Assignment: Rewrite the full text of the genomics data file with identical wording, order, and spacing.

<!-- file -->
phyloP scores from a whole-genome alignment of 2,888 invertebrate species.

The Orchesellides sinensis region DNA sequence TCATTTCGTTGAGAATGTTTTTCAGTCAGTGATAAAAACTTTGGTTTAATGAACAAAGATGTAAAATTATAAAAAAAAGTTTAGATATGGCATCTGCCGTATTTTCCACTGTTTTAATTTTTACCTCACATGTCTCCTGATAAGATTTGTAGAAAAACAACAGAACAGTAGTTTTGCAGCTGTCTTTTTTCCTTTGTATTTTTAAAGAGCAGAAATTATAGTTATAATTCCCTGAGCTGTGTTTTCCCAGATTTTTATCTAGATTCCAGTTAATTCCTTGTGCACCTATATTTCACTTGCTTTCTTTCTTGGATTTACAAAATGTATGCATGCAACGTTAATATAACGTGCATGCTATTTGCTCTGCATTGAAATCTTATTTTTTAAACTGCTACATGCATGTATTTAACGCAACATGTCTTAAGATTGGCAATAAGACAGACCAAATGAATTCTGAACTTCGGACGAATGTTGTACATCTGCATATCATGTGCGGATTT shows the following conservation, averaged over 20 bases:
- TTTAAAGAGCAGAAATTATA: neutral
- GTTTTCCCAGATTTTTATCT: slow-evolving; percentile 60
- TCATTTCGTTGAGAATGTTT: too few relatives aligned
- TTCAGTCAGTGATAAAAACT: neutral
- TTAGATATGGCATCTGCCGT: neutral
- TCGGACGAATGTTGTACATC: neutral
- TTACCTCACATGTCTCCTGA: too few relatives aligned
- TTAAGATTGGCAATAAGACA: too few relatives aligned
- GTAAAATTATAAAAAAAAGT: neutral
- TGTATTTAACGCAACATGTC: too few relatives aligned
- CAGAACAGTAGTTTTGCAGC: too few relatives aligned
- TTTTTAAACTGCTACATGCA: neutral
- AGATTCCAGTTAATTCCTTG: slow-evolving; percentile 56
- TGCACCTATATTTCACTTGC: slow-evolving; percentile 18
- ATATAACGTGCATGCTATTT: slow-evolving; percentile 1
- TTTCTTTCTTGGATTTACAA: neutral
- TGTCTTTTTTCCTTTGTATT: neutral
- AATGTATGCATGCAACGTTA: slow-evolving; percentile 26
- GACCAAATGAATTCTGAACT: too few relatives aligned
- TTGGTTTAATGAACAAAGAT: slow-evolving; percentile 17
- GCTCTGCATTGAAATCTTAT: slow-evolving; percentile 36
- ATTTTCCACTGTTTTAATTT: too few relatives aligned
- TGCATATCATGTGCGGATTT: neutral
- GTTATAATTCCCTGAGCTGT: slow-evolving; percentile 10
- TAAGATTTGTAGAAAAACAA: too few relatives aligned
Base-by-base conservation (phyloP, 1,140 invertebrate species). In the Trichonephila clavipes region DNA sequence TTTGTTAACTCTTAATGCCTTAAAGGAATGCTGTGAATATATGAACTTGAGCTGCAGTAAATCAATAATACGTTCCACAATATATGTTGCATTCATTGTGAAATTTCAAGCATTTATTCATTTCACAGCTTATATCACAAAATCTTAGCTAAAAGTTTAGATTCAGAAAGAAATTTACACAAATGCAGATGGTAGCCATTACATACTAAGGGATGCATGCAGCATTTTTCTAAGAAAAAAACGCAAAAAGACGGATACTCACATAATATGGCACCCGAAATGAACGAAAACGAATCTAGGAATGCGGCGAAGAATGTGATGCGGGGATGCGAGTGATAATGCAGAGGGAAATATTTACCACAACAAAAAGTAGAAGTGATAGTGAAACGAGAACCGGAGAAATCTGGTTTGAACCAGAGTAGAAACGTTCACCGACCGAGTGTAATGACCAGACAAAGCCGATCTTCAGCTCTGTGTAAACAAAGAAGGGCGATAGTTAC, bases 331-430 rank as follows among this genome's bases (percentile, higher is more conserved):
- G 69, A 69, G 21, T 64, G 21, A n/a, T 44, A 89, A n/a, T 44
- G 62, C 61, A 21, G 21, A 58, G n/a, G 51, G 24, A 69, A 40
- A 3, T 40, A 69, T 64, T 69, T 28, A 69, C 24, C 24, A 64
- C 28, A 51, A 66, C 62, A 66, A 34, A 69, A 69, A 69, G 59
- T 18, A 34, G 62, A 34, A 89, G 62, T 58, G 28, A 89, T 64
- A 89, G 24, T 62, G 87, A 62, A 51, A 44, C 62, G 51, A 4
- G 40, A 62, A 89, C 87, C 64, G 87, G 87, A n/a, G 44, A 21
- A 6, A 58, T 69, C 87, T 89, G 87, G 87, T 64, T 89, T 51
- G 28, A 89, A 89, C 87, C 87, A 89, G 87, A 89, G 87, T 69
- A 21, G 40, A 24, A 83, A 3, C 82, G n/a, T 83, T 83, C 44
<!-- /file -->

phyloP scores from a whole-genome alignment of 2,888 invertebrate species.

The Orchesellides sinensis region DNA sequence TCATTTCGTTGAGAATGTTTTTCAGTCAGTGATAAAAACTTTGGTTTAATGAACAAAGATGTAAAATTATAAAAAAAAGTTTAGATATGGCATCTGCCGTATTTTCCACTGTTTTAATTTTTACCTCACATGTCTCCTGATAAGATTTGTAGAAAAACAACAGAACAGTAGTTTTGCAGCTGTCTTTTTTCCTTTGTATTTTTAAAGAGCAGAAATTATAGTTATAATTCCCTGAGCTGTGTTTTCCCAGATTTTTATCTAGATTCCAGTTAATTCCTTGTGCACCTATATTTCACTTGCTTTCTTTCTTGGATTTACAAAATGTATGCATGCAACGTTAATATAACGTGCATGCTATTTGCTCTGCATTGAAATCTTATTTTTTAAACTGCTACATGCATGTATTTAACGCAACATGTCTTAAGATTGGCAATAAGACAGACCAAATGAATTCTGAACTTCGGACGAATGTTGTACATCTGCATATCATGTGCGGATTT shows the following conservation, averaged over 20 bases:
- TTTAAAGAGCAGAAATTATA: neutral
- GTTTTCCCAGATTTTTATCT: slow-evolving; percentile 60
- TCATTTCGTTGAGAATGTTT: too few relatives aligned
- TTCAGTCAGTGATAAAAACT: neutral
- TTAGATATGGCATCTGCCGT: neutral
- TCGGACGAATGTTGTACATC: neutral
- TTACCTCACATGTCTCCTGA: too few relatives aligned
- TTAAGATTGGCAATAAGACA: too few relatives aligned
- GTAAAATTATAAAAAAAAGT: neutral
- TGTATTTAACGCAACATGTC: too few relatives aligned
- CAGAACAGTAGTTTTGCAGC: too few relatives aligned
- TTTTTAAACTGCTACATGCA: neutral
- AGATTCCAGTTAATTCCTTG: slow-evolving; percentile 56
- TGCACCTATATTTCACTTGC: slow-evolving; percentile 18
- ATATAACGTGCATGCTATTT: slow-evolving; percentile 1
- TTTCTTTCTTGGATTTACAA: neutral
- TGTCTTTTTTCCTTTGTATT: neutral
- AATGTATGCATGCAACGTTA: slow-evolving; percentile 26
- GACCAAATGAATTCTGAACT: too few relatives aligned
- TTGGTTTAATGAACAAAGAT: slow-evolving; percentile 17
- GCTCTGCATTGAAATCTTAT: slow-evolving; percentile 36
- ATTTTCCACTGTTTTAATTT: too few relatives aligned
- TGCATATCATGTGCGGATTT: neutral
- GTTATAATTCCCTGAGCTGT: slow-evolving; percentile 10
- TAAGATTTGTAGAAAAACAA: too few relatives aligned
Base-by-base conservation (phyloP, 1,140 invertebrate species). In the Trichonephila clavipes region DNA sequence TTTGTTAACTCTTAATGCCTTAAAGGAATGCTGTGAATATATGAACTTGAGCTGCAGTAAATCAATAATACGTTCCACAATATATGTTGCATTCATTGTGAAATTTCAAGCATTTATTCATTTCACAGCTTATATCACAAAATCTTAGCTAAAAGTTTAGATTCAGAAAGAAATTTACACAAATGCAGATGGTAGCCATTACATACTAAGGGATGCATGCAGCATTTTTCTAAGAAAAAAACGCAAAAAGACGGATACTCACATAATATGGCACCCGAAATGAACGAAAACGAATCTAGGAATGCGGCGAAGAATGTGATGCGGGGATGCGAGTGATAATGCAGAGGGAAATATTTACCACAACAAAAAGTAGAAGTGATAGTGAAACGAGAACCGGAGAAATCTGGTTTGAACCAGAGTAGAAACGTTCACCGACCGAGTGTAATGACCAGACAAAGCCGATCTTCAGCTCTGTGTAAACAAAGAAGGGCGATAGTTAC, bases 331-430 rank as follows among this genome's bases (percentile, higher is more conserved):
- G 69, A 69, G 21, T 64, G 21, A n/a, T 44, A 89, A n/a, T 44
- G 62, C 61, A 21, G 21, A 58, G n/a, G 51, G 24, A 69, A 40
- A 3, T 40, A 69, T 64, T 69, T 28, A 69, C 24, C 24, A 64
- C 28, A 51, A 66, C 62, A 66, A 34, A 69, A 69, A 69, G 59
- T 18, A 34, G 62, A 34, A 89, G 62, T 58, G 28, A 89, T 64
- A 89, G 24, T 62, G 87, A 62, A 51, A 44, C 62, G 51, A 4
- G 40, A 62, A 89, C 87, C 64, G 87, G 87, A n/a, G 44, A 21
- A 6, A 58, T 69, C 87, T 89, G 87, G 87, T 64, T 89, T 51
- G 28, A 89, A 89, C 87, C 87, A 89, G 87, A 89, G 87, T 69
- A 21, G 40, A 24, A 83, A 3, C 82, G n/a, T 83, T 83, C 44